If your goal is to reduce storage, and scanning inodes doesnt matter,
use --link-dest for targets. However, that'll keep a backup for every
time that you run it, by link-desting yesterday's copy.

Y end up with a backup tree dir per day, with files hardlinked against
all other backup dirs. My (and many others) here's solution is to

mv $ancientbackup $today; rsync --del --link-dest=$yest source:$dirs $today 

creating gaps in the ancient sequence of days of backups - so I end up
keeping (very roughly) 1,2,3,4,7,10,15,21,30,45,60,90,120,180 days old backups
(of course this isnt how it works, there's some binary counting going on in 
so the elimination isnt exactly like that - every day each of those gets a day 
There are some tower of hanoi-like solutions to this for automated backups.)

This means something twice as old has twice as few backups for the same time 
meaning I keep the same frequency*age value for each backup timerange into the 

The result is a set of dirs dated (in my case) 20150630 for eg, which looks
exactly like the actual source tree i backed up, but only taking up space of
changed files since yesterday. (caveat: it's hardlinked against all the other
backups, thus using no more space on disk HOWEVER, some server stuff like
postfix doenst like hardlinked files in its spool due to security concerns -
so if you should boot/use the backup itself without making a plain copy (which
is recommended) 1) postfix et al will yell 2) you will be modifying the whole
set of dirs that point to the inode you just booted/used).

My solution avoids scanning the source twice (which in my case of backing up
5x 10M files off servers daily is a huge cost), important because the scantime
takes longer than the backup/xfer time (gigE network for a mere 20,000 changed
files per 10M seems average per box of 5). Also it's production gear - as
little time as possible thrashing the box (and its poor metadata cache) is
important for performance. Getting the backups done during the night lull is
therefore required. I dont have time to delete (nor the disk RMA cycle
patience) 10M files on the receiving side just to spend 5 hours recreating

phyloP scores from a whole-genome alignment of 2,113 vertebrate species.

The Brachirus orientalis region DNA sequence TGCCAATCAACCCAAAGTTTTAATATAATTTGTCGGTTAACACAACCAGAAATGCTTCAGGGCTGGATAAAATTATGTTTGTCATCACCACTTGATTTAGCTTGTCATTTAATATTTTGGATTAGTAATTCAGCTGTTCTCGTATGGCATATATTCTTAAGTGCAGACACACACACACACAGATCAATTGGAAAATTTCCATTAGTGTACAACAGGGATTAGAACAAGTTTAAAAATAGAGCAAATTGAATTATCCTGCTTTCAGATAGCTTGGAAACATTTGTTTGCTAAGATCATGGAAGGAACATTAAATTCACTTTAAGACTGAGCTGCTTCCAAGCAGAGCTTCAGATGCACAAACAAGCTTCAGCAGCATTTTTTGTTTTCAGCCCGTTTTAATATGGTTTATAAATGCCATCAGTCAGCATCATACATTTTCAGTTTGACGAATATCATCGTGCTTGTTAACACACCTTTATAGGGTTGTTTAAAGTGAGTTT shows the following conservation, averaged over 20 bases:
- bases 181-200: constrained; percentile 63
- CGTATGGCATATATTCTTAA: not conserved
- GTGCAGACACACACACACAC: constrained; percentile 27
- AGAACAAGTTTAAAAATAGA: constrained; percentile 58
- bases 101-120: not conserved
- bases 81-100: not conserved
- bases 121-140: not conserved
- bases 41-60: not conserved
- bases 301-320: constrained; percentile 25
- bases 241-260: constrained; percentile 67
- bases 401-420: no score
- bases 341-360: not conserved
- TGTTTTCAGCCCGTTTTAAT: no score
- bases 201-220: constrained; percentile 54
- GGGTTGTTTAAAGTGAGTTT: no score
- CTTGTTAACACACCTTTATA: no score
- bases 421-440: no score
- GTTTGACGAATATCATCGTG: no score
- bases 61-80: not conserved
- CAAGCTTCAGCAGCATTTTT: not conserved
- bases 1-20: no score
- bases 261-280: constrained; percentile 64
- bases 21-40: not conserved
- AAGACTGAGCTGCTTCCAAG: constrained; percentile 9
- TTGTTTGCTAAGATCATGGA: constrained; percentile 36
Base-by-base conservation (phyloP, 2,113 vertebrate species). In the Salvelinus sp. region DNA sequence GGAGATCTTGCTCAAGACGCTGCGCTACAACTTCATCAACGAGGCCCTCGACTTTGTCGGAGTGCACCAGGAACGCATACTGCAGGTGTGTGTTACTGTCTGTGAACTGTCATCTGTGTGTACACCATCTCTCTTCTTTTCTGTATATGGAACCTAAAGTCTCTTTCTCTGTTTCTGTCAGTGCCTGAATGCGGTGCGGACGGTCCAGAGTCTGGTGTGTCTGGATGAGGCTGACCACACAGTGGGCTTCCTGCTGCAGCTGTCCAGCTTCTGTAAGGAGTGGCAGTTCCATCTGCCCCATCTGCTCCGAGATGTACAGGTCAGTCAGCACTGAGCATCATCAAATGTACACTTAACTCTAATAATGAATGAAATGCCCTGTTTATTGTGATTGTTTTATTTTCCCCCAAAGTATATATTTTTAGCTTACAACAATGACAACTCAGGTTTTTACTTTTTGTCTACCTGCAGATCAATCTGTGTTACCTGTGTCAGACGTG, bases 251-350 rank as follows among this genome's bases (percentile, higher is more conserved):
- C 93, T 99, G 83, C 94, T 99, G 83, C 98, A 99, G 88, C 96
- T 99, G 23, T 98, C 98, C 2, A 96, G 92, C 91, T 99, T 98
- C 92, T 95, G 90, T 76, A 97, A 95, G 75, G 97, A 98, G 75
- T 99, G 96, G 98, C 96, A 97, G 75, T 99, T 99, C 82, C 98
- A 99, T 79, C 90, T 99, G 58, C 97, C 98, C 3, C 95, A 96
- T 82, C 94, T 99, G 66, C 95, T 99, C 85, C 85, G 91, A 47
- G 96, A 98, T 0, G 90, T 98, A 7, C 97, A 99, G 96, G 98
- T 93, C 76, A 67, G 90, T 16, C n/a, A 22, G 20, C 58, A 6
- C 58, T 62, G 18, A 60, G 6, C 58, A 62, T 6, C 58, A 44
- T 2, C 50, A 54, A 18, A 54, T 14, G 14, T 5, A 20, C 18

them; 20,000 seems better to me.

You could also use --backup and --backup-dir, but I dont do it that way.


On Tue, Jun 30, 2015 at 10:32:31AM +0200, Dirk van Deun said:
  >I used to rsync a /home with thousands of home directories every
  >night, although only a hundred or so would be used on a typical day,
  >and many of them have not been used for ages.  This became too large a
  >burden on the poor old destination server, so I switched to a script
  >that uses "find -ctime -7" on the source to select recently used homes
  >first, and then rsyncs only those.  (A week being a more than good
  >enough safety margin in case something goes wrong occasionally.)
  >Is there a smarter way to do this, using rsync only ?  I would like to
  >use rsync with a cut-off time, saying "if a file is older than this,
  >don't even bother checking it on the destination server (and the same
  >for directories -- but without ending a recursive traversal)".  Now
  >I am traversing some directories twice on the source server to lighten
  >the burden on the destination server (first find, then rsync).
  >Dirk van Deun
  >Ceterum censeo Redmond delendum
  >Please use reply-all for most replies to avoid omitting the mailing list.
  >To unsubscribe or change options: 
  >Before posting, read: http://www.catb.org/~esr/faqs/smart-questions.html

Ken Chase - k...@heavycomputing.ca skype:kenchase23 +1 416 897 6284 Toronto 
Heavy Computing - Clued bandwidth, colocation and managed linux VPS @151 Front 
St. W.
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